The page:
19 July 2005

Make safety for people and sharks the net result

By all means find ways to prevent shark attacks, as long as those ways dont involve killing thousands of sharks, dolphins, turtles and other marine life forms.

That's the stance of the Endangered Wildlife Trust and WWF, reacting in a joint statement to the proposed use of electronic shark deterrent barriers at beaches in the Peninsula, following recent shark attacks on surfers and swimmers.

Dr Deon Nel, manager of WWF's Marine Programme in South Africa, says the conservation organisation welcomes ways to curtail shark attacks, "with one major proviso: that they don't involve dealing a disproportionate blow to our rich and diverse marine ecosystems." Dr Nel says the proposed electronic shark deterrent barriers emit an electronic field that the sharks find discomforting, "seem, in principle, like a promising alternative to shark nets, which indiscriminately kill thousands of sharks, as well as turtles, dolphins and other marine species each year."

Dr Nel adds, "There have been concerns that sharks may be harmed by the electronic fields, but our view at this stage is that some temporary discomfort is still preferable to being killed in shark nets, as thousands are each year. Clearly there needs to be increased research into the effects of the electronic barriers, especially on a large scale, and ways found to mitigate these effects.

"Sharks face enough of a threat from humans as it is. Indiscriminate fishing techniques mean that thousands of sharks, dolphins and turtles are needlessly killed each year as so-called 'by-catch', where they're caught during fishing for other species. Illegal finning of sharks - where fishermen cut off sharks' fins and then throw the sharks back into the sea to die – is a further major problem."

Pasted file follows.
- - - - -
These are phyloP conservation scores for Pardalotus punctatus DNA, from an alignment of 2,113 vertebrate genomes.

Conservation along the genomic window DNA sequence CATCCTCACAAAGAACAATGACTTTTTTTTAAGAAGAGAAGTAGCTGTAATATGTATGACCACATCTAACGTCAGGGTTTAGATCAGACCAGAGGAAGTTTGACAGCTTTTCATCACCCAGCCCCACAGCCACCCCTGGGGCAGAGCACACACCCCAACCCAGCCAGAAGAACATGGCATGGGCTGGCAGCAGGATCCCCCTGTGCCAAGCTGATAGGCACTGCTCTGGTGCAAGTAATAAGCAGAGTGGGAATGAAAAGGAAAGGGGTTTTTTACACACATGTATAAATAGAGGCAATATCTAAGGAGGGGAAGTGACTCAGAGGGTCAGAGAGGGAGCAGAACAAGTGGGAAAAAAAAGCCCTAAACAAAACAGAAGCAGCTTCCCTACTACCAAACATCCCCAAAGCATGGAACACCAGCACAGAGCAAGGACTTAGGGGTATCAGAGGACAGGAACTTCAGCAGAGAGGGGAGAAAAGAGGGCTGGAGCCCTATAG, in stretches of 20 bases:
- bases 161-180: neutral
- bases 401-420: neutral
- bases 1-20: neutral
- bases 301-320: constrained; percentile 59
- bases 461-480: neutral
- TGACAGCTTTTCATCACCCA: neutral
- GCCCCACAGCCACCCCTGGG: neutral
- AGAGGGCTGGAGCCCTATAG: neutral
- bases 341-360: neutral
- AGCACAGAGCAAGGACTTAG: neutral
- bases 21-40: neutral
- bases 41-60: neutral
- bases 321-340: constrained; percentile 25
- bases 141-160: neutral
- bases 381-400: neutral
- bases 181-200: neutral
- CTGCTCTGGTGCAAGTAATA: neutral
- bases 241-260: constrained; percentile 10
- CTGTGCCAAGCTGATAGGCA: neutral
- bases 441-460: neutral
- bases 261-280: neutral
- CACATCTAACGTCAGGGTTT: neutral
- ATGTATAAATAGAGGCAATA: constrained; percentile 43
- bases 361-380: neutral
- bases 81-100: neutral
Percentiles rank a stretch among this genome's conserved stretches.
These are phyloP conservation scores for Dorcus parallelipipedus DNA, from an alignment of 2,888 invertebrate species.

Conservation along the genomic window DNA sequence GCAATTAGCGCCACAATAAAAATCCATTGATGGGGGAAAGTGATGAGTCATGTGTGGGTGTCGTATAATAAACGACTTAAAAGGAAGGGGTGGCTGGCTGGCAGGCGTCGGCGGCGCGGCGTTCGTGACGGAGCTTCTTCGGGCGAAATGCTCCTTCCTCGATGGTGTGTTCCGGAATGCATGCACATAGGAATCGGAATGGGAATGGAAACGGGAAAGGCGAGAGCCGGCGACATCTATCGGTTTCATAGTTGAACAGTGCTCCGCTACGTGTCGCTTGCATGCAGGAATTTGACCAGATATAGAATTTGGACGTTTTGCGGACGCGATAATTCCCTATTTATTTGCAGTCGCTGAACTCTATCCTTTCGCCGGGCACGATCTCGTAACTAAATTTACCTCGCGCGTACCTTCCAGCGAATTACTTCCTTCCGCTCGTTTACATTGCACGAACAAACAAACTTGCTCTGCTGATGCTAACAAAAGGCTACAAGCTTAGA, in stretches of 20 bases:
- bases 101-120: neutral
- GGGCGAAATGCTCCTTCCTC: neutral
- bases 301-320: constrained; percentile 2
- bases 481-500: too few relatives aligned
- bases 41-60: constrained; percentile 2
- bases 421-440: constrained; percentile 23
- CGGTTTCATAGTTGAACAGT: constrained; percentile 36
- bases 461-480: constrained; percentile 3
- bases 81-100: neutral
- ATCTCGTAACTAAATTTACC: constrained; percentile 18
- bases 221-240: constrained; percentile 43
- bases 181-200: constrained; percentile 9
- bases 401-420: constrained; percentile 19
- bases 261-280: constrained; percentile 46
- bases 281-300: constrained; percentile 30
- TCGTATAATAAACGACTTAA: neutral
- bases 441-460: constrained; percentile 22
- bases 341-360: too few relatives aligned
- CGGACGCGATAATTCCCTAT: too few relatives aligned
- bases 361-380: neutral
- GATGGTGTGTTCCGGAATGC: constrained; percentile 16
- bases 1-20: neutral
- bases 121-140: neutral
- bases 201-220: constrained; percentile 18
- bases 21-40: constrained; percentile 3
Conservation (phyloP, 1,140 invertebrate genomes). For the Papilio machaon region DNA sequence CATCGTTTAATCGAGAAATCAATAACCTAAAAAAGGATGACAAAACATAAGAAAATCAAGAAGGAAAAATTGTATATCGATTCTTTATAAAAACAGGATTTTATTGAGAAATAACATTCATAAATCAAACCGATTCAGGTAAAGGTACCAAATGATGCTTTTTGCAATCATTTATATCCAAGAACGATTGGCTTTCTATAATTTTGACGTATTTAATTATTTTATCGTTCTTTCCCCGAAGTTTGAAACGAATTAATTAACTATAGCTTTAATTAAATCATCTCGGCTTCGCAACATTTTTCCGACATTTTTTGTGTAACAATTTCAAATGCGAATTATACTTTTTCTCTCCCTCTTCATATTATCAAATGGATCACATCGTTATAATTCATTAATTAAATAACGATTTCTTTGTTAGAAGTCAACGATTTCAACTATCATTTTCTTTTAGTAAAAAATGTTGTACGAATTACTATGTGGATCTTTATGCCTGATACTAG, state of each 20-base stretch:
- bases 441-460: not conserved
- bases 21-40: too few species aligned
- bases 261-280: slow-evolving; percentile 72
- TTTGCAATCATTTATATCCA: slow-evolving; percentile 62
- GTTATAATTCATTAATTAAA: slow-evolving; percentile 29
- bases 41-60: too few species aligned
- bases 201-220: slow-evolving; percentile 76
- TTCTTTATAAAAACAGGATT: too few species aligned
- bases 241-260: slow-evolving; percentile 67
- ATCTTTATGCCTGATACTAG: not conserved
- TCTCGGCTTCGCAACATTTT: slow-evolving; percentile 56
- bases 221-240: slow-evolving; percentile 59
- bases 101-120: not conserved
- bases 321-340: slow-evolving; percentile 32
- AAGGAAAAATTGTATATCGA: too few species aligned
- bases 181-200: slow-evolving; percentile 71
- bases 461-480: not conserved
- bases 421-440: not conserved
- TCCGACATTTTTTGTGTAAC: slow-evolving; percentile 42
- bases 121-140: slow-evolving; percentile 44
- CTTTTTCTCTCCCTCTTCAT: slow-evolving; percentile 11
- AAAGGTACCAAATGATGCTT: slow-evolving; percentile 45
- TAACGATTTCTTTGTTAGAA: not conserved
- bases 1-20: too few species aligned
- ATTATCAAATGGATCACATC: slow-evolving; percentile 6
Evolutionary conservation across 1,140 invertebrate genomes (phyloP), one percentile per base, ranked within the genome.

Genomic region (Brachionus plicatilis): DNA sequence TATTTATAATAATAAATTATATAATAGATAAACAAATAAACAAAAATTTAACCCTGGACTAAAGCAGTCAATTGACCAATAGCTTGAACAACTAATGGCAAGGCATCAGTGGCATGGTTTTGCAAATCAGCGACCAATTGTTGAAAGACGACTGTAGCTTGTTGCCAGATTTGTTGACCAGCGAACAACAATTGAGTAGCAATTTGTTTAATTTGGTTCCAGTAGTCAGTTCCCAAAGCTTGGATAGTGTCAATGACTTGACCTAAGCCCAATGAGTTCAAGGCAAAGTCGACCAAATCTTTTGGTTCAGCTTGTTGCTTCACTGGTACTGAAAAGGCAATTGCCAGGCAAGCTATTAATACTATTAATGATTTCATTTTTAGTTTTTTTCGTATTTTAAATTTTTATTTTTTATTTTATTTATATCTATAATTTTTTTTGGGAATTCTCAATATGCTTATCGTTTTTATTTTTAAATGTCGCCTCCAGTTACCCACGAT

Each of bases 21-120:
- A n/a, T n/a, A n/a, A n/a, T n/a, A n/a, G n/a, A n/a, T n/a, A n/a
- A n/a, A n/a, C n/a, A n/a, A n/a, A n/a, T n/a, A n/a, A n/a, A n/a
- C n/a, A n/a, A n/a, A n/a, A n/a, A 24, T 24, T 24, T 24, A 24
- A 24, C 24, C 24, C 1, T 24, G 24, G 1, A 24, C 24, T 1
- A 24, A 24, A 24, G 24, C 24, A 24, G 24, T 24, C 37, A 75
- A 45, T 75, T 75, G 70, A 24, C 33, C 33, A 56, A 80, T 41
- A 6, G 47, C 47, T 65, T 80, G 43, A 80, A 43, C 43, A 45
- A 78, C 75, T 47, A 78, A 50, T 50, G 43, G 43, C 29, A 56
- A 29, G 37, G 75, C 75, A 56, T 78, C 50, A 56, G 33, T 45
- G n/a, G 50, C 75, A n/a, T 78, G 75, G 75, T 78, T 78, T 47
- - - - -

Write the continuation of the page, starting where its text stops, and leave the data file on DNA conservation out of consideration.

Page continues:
The World Conservation Union (IUCN) estimates that more than 100 million sharks are killed worldwide each year. This figure is even more alarming due to the fact that sharks breed very slowly.

On average, 100 bathers drown off South Africa's beaches each year, while on average one person dies after being bitten by a shark every second year. Annually, about six people die globally after being bitten by sharks.

Dr Nel says, "Ideally we'd like to see a reduction in the use of shark nets and would strongly oppose an expansion of their use to False Bay as has been suggested. Nets don't deter sharks, they just kill them. Shark nets are set to catch and kill sharks. Their purpose is to reduce the number of sharks in an area and thus reduce the chance of shark attack."

Describing shark nets as, "Indiscriminate killers of many forms of marine life including threatened species of turtles and dolphins," Dr Nel adds: "Of particular concern to us are the smaller inshore dolphins such as the Indo-Pacific Humpback Dolphin and Heaviside's Dolphin - both small dolphins with small population sizes."

Shark nets were installed at bathing beaches off the then Natal coast in the late 1950s following a series of fatal shark attacks and, have since been operated by the then Natal Anti-Shark Measures Board, now known as the Natal Sharks Board. On average, 1000 sharks, 70 dolphins, 40 turtles and a multitude of other animals die in these shark nets every year, according to one estimate.

Dr Nel concludes: "We're privileged to live in a country that has oceans filled with a diversity of beautiful life forms. A healthy marine environment is one that includes top predators that play a pivotal role in the functioning of the ecosystem. This privilege comes with responsibilities, in terms of management, and certain risks for users. This is part of the package deal. The alternative is a bland, sterile, lifeless swimming pool.

"Sharks really have gotten short shrift: if cuddly animals like seal pups were being slaughtered at the rate sharks are killed, there would be an outcry. But while some people find sharks frightening, they're fascinating, diverse and generally shy – their rate of decline and their role in the oceans' ecosystems warrant increased conservation efforts."

For further information, contact:
Dr Deon Nel
Programme Manager: Marine, WWF-SA
Tel: +27 21 888 2835
E-mail: dnel@wwfsa.org.za


Cathryn Treasure
Marketing Manager, WWF South Africa
Millennia Park, 16 Stellentia Avenue, Stellenbosch, 7600
Private Bag X2, Die Boord, 7613
Tel: +27 21 888 2800
Email: ctreasure@wwfsa.org.za

Ms Yolan Friedmann
Conservation Manager, The Endangered Wildlife Trust
Tel: +27 11 486 1102
E-mail: yolanf@ewt.org.za

Issued by:
William Smook
Meropa Communications, Cape Town
Tel: +27 21 683-6464
E-mail: williams@meropa.co.za

Source: WWF South Africa


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